For many months we have noted the foreboding gap that was building between plunging real economy sectors (like materials and energy at lower purple arrow in first chart below) and still levitating, expanding leverage sectors like financials (in mauve at top) and real estate investment trust shares (REITs in black at top).
As interest rates plunged since 2011, income-seeking buyers kept herding into dividend paying equities. These companies meanwhile became obscenely overvalued even as their revenues turned down. Trying to keep the dream alive, they began borrowing funds to buy their own shares and maintain and increase dividends.
Think about it in practical terms for a moment. If your business is under pressure because revenues are falling, is the smart play to a) reduce your expenses and try to figure out ways to grow revenue or b) keep borrowing money so that you can pretend and extend and burn through cash on non-essential activities?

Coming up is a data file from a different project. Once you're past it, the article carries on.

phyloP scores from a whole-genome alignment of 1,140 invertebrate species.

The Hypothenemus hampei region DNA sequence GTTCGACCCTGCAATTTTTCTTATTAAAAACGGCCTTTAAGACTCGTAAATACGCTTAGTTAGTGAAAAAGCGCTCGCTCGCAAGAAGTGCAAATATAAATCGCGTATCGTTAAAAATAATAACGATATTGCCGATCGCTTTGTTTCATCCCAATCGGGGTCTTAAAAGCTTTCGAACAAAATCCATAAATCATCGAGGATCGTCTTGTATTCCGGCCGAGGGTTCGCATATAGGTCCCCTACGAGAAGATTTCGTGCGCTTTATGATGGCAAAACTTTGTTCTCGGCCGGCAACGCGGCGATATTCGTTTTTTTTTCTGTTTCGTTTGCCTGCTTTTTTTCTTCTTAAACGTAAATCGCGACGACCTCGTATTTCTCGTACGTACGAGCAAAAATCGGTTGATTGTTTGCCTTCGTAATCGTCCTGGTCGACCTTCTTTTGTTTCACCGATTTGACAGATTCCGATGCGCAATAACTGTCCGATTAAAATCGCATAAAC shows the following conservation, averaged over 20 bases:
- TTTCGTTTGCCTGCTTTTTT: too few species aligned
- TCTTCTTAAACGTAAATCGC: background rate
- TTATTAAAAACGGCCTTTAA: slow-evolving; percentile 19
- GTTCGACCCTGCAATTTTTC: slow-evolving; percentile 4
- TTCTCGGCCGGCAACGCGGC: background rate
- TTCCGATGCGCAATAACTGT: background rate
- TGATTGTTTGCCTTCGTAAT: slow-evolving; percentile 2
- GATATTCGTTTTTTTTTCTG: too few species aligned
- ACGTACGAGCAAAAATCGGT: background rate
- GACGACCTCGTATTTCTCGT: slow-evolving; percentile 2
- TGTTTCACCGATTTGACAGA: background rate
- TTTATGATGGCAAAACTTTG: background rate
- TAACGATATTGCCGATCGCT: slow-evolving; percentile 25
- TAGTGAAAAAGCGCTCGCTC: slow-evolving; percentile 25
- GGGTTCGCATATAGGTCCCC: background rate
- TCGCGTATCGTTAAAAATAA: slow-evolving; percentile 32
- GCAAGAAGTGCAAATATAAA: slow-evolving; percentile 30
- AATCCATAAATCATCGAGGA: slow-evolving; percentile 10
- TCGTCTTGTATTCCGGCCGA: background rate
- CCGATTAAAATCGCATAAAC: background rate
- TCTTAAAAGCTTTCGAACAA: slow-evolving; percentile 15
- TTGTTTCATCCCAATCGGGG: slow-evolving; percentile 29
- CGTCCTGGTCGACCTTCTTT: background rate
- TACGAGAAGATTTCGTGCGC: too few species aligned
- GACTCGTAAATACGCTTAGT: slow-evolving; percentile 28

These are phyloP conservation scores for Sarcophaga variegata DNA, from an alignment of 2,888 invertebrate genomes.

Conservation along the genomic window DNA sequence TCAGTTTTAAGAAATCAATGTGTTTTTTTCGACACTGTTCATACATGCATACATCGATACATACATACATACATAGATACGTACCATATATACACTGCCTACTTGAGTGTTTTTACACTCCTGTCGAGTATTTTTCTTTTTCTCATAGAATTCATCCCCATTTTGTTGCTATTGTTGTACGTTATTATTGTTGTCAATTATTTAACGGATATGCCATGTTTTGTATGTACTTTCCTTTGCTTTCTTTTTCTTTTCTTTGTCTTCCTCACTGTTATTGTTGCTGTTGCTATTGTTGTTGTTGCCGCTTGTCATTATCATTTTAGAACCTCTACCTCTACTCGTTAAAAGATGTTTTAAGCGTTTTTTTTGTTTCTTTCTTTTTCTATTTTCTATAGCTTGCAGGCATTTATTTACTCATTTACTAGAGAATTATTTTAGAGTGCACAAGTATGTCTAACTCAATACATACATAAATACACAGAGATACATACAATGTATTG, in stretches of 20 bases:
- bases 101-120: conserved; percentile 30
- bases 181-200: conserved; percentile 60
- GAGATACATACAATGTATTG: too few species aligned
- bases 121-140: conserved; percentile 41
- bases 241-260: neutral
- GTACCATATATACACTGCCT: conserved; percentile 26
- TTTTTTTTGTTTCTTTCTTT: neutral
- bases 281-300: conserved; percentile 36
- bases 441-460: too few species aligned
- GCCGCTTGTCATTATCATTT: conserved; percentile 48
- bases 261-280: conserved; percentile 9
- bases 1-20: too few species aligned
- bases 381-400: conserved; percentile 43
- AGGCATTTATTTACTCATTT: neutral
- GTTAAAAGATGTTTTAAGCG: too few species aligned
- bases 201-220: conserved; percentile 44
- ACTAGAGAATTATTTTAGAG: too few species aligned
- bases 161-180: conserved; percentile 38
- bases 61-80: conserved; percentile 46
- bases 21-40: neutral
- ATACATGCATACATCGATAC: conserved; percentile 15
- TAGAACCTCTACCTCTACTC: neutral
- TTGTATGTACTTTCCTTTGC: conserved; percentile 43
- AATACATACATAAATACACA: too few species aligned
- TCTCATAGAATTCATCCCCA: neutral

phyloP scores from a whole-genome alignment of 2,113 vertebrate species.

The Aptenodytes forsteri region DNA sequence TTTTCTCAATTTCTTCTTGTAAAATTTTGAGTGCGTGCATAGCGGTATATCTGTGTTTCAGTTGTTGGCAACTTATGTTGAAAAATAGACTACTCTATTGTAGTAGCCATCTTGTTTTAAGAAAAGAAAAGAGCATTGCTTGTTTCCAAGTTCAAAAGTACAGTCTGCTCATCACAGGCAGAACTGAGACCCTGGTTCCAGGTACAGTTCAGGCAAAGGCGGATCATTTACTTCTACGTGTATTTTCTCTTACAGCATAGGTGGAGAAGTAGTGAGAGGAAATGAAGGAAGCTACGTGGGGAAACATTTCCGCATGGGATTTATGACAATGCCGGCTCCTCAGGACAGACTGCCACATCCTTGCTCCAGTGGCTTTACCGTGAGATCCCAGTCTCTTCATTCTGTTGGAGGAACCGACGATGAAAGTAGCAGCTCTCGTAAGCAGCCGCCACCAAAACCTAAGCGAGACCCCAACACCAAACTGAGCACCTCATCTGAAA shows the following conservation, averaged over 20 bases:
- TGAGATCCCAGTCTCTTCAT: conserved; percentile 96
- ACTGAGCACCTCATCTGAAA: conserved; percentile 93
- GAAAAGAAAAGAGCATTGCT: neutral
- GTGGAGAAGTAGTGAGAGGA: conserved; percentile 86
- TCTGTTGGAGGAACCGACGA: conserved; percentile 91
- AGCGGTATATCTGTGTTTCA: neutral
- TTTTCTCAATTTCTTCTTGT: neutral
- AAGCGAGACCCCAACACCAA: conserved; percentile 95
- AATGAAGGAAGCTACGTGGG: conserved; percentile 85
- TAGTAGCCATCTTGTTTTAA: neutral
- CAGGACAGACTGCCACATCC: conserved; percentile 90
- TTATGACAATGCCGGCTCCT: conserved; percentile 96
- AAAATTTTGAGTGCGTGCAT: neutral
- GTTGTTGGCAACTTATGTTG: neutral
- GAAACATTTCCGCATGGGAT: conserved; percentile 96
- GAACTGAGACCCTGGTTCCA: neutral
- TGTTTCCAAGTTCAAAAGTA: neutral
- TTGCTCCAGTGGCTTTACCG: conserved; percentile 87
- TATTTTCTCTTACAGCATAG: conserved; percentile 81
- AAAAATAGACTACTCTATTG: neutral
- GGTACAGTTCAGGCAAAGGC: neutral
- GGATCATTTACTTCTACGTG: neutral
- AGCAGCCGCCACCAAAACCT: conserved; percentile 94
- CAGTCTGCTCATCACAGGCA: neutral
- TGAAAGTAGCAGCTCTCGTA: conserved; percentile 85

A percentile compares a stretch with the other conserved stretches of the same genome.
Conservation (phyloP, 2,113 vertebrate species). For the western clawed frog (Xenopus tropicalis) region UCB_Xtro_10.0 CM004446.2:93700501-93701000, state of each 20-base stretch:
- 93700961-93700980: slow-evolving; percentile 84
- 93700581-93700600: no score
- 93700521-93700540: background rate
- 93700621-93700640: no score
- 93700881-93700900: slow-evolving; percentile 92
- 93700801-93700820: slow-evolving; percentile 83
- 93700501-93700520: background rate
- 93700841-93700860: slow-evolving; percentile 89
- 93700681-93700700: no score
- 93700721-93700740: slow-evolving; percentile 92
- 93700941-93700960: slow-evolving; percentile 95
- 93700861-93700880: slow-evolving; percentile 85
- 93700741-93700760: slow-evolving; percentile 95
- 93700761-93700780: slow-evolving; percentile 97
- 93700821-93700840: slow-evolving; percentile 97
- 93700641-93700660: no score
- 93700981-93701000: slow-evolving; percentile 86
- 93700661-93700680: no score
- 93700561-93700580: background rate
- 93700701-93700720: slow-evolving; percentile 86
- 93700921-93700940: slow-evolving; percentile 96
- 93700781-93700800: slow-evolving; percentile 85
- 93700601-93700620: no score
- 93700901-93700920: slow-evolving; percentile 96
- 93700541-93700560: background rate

Well company management has been going with the short-term gain, long-term pain strategy inherent in option b) and now the short-term gain period has ended. As we can see in this next chart, stripping out payments made to holders since 2014, the share prices of dividend paying sectors (XFN, XRE and XDV) have been falling.
This should be taken seriously by those still hoping that income will be enough to make up for capital loses in the mean reversion phase. As can be seen in our first chart above, the wide chasm now under dividend paying sectors is huge and menacing for capital allocated there. And if historical correlations hold, the short term out-performance of these sectors and indeed the broader market (TSX in red top chart), is not long for this world. A catch-down period lies in the offing.